Five thousand years ago a man was chased high in the Ötztal Alps where he was shot with an arrow and later bled to death. His body was found in 1991 due to melting of Hauslabjoch glacier. Perfectly preserved mummy was called Ötzi, Similaun Man or Tyrolean Iceman.
Ötztal is a true alpine valley located in the heart of the Alps, just an hour’s drive from Innsbruck via A12 Autobahn. The southern end of the valley borders with Italy and is accessible over Timmelsjoch mountain pass. From Sölden to Rettenbach glacier leads the highest paved road in the Alps, the Ötztal Glacier Road. The main industry in the valley is tourism and the Austrians know their business and they know it well!
Bike Republic Sölden is one of the fastest rising bike parks in Austria. They are investing a lot in biking tourism which is shown in the trailnet, infrastructure, bike-friendly apartments and people. But if you’re an advanced rider you’ll get bored in the Bike Republic, since almost all the trails are wide flow-ish tracks. There are some naturals accessible by the cable car, but just too few. It would be a shame to ride bike park more than 2 days, while you’re surrounded by this beautiful scenery.
After a good night’s sleep at altitude, it was time to get going early. We weren’t sure how long the tour would take us if the weather will hold up, will the snow be too soft to walk or would there even be new snow up higher. Therefore we took the car to Vent, a small village under the mighty Wildspitze, the second highest peak in Austria. There is a parking area next to the chairlift at a daily fee of 5€.
The route to Martin Busch Hutte is a wide double track and it’s pedalable. However, at the end of Vent just before you start ascending on a ski slope is a sign that doesn’t explicitly forbid mountain biking, but it says the road is not intended for mtb or e-bike. With that in mind and the loads of hikers going the same way, we continued with care. A small portion of the road is closed due to the danger of falling stones, but you can continue at your own risk. As this would not be the only risk we would be facing that day, we carried on the road instead of going on the detour. We weren’t only mountain bikers that day, Martin Busch Hutte seems to be a popular destination for bikers.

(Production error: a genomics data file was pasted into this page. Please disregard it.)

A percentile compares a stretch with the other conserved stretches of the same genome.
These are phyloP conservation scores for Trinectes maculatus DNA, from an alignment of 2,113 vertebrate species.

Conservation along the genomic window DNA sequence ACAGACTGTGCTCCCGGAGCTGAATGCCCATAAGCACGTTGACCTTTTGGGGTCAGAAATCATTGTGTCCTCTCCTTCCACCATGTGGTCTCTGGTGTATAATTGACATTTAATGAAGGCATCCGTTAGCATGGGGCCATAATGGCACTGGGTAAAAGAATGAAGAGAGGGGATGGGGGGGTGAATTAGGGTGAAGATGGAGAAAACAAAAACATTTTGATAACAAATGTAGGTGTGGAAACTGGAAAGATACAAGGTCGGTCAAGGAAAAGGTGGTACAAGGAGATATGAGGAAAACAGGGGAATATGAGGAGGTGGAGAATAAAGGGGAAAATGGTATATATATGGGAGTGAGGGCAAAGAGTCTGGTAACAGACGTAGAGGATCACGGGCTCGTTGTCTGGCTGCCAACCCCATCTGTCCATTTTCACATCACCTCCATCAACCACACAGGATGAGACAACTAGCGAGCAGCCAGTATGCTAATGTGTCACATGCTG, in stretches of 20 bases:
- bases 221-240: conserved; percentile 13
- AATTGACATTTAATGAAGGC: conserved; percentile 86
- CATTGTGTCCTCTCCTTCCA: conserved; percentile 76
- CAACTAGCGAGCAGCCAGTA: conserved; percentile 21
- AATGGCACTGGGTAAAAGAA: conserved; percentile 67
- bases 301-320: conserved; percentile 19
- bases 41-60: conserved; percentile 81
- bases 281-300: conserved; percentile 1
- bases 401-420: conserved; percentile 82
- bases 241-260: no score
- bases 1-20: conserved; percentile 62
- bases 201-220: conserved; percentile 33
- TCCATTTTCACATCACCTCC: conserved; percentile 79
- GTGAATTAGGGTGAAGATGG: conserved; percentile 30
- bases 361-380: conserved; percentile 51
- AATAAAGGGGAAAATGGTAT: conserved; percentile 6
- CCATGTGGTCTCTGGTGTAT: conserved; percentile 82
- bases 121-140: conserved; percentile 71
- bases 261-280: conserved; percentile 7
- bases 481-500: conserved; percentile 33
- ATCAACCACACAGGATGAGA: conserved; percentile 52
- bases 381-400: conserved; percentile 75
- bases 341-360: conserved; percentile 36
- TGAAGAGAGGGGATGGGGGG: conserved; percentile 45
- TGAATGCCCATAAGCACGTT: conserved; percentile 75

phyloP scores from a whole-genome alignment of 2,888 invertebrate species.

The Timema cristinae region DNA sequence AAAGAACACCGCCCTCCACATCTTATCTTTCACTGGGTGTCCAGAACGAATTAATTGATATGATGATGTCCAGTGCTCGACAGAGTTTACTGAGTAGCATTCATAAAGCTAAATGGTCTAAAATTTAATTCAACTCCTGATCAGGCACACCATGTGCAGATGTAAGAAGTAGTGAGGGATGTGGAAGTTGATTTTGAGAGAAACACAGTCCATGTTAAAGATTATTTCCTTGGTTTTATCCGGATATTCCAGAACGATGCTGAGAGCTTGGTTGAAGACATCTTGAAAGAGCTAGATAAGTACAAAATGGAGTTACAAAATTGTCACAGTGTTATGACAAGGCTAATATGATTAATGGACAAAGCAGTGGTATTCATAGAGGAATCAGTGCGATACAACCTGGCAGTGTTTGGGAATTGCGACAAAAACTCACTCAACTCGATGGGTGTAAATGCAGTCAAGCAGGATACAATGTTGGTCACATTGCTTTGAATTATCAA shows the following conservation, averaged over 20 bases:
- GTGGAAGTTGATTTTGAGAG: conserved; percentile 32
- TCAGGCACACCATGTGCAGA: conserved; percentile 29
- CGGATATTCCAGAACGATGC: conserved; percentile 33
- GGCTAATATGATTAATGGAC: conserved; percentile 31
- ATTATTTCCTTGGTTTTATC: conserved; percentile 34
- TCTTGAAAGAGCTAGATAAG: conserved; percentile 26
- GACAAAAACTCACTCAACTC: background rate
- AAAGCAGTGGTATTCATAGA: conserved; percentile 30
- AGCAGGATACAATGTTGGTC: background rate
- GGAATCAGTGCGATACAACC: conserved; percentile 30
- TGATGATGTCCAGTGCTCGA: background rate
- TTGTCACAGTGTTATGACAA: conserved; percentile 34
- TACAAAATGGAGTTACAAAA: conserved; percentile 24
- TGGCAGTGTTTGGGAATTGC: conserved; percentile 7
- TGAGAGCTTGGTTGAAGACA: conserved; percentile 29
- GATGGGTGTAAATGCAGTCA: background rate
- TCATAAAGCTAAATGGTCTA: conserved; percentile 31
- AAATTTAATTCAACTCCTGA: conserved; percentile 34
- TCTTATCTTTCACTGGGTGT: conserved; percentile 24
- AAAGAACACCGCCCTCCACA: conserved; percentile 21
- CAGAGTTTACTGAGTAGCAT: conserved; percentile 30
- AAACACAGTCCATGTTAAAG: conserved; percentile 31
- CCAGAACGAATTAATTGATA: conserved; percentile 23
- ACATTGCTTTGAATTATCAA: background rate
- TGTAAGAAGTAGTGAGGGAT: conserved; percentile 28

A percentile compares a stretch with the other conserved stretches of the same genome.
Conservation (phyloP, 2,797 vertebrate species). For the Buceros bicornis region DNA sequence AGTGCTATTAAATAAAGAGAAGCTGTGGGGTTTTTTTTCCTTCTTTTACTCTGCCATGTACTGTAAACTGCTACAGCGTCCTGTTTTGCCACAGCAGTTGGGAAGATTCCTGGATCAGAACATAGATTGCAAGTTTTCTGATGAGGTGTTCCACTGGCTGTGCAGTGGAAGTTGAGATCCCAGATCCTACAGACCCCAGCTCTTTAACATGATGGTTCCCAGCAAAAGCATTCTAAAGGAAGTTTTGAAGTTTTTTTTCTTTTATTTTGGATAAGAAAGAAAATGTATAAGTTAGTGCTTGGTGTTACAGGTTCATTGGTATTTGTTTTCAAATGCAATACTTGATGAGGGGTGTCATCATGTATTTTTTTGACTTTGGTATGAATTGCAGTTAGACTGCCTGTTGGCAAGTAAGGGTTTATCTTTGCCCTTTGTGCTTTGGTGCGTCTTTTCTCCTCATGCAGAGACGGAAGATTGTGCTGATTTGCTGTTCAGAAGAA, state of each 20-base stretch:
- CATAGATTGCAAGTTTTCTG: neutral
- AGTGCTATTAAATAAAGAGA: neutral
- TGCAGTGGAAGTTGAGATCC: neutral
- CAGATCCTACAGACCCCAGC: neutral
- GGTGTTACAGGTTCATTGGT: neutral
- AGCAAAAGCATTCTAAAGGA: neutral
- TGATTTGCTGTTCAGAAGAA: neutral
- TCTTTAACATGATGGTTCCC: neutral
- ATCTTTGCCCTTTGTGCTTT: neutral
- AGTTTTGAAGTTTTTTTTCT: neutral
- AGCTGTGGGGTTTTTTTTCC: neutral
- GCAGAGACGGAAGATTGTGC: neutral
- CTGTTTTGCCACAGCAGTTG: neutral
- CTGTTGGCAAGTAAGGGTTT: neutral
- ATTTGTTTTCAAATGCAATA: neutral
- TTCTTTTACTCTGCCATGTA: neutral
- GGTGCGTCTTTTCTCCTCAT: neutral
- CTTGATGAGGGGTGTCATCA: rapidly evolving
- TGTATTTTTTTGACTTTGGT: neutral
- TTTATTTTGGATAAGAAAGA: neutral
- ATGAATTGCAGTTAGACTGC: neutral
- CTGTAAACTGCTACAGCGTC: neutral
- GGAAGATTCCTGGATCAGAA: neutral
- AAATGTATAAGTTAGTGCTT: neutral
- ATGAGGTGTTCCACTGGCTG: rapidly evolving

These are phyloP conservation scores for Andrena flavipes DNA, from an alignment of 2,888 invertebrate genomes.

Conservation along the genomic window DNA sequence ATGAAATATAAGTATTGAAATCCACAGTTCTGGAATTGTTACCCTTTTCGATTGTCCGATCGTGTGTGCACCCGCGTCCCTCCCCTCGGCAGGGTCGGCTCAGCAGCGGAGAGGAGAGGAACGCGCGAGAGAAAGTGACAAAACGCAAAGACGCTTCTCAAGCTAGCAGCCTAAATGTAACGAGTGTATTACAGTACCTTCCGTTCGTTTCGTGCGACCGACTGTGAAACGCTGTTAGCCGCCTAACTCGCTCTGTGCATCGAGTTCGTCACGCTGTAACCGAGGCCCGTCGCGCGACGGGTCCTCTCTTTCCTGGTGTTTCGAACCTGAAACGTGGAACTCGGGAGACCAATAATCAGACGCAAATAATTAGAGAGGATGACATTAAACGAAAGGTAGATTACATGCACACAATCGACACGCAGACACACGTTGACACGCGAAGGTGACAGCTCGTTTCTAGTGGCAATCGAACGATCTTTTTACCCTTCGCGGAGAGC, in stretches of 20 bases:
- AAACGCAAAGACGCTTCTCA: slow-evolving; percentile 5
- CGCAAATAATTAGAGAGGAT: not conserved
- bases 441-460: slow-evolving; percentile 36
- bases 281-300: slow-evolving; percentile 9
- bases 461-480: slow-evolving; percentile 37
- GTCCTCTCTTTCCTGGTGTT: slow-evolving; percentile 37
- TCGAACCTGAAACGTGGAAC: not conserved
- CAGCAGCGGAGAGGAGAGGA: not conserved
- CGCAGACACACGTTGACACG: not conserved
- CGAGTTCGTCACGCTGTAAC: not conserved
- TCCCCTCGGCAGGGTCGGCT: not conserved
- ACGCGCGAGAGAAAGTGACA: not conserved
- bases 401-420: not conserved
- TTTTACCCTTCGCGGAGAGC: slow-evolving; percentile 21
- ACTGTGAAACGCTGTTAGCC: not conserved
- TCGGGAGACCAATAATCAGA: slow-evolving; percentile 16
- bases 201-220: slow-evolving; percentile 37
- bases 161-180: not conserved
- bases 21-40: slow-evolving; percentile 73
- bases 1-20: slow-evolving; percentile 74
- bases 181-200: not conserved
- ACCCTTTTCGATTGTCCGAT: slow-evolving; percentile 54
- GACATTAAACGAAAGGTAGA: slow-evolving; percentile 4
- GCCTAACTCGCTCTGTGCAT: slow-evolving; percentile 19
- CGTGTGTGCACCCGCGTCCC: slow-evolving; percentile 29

Double track up to Martin Busch Hutte
From the hut on Niedertal splits in two. The flatter valley continues south and gradually gains elevation. The good portion of it was still rideable and we were making progress ahead of schedule. It took us under 2 hours to get to Martin Busch Hutte which is at 2501 v.m. We still had 700 m of elevation to negotiate but things were looking good.
There are two options to get to Ötzi’s discovery site. One is to continue on the valley floor to Similaun Hutte in Italy and from there over the ridge to the monument or to swerve right early and make your altitude by traversing the slope avoiding the hut and coming directly at the top. We choose the second option mostly because it was more remote and not crowded at all since all the hikers went only to Similaun Hutte.
As we were carrying 15 kg bikes on already heavy backpacks and sweating the most, we came across a local family of four, who were happy to meet us. The man told us a story how 17 years ago he went on the same journey with a mountain bike too. Crazy to believe that that many years ago he descended on the same trail we did with our modern bikes. It just shows the state of mind of true mountain lovers. I do believe mountains are for everybody as long as you stick to the mountain codex and you’re not doing any harm. Overall, no one we met had anything against mountain bikers!
And then there he was. Or was he? The place of discovery is actually 70 meters further north-east according to the sign on the monument. So after 5 hours of pedaling, hiking and carrying the bike we were finally at the altitude of 3210 meters above sea level."In January 2017 I first reached 3000 + of elevation when we summited Ankogel in Hohe Tauern region. We did leave skies on Kleiner Ankogel, but that was still enough to make my first descend from above 3000 meters. I was searching for a suitable summit of 3k to ride it with my bike since. We came close in Livigno last year, but the problem was, I was looking for it the wrong way. I thought that the easiest way was to go low as possible, but as I soon found out, those peaks are often stacked and loaded with rock with no clear path. In Ötztal the mountains were much higher than anywhere I’ve been, which meant higher accessible paths."
The weather that day was marvellous compared to other days spent in the valley. We chilled at the top to properly enjoy the views, temperatures and sun. We knew that the descend would be quite difficult on some portions so we took our time and did it right.
Proper big mountain riding
Crashing in the alpine would be a stupid mistake. The risk is just too big if you consider all the factors. There are parts I would call a no-crash zone, but honestly, mistakes tend to happen on the easiest parts more often. Luckily we came down unharmed, with only a few new blisters.
I would rate this descent S3 with some parts up to S5. Although it was late summer we still had to cross a few snow patches and carry it over some streams. This, however, is not the usual downhill mountain bikers take, I found out that most of the descent on the other side, down to Vernago. Our variation took us 6 and a half hours, we did 27 km and 1300 vertical meters of ascent.
Hard to stay focused
At the end of the day, we didn’t find the mummy, but we found much more. We found solitude and companionship, we found glaciers and alpine flowers, we found new trails and places, we found life where was death!
Photos: Matej, Miloš, Luka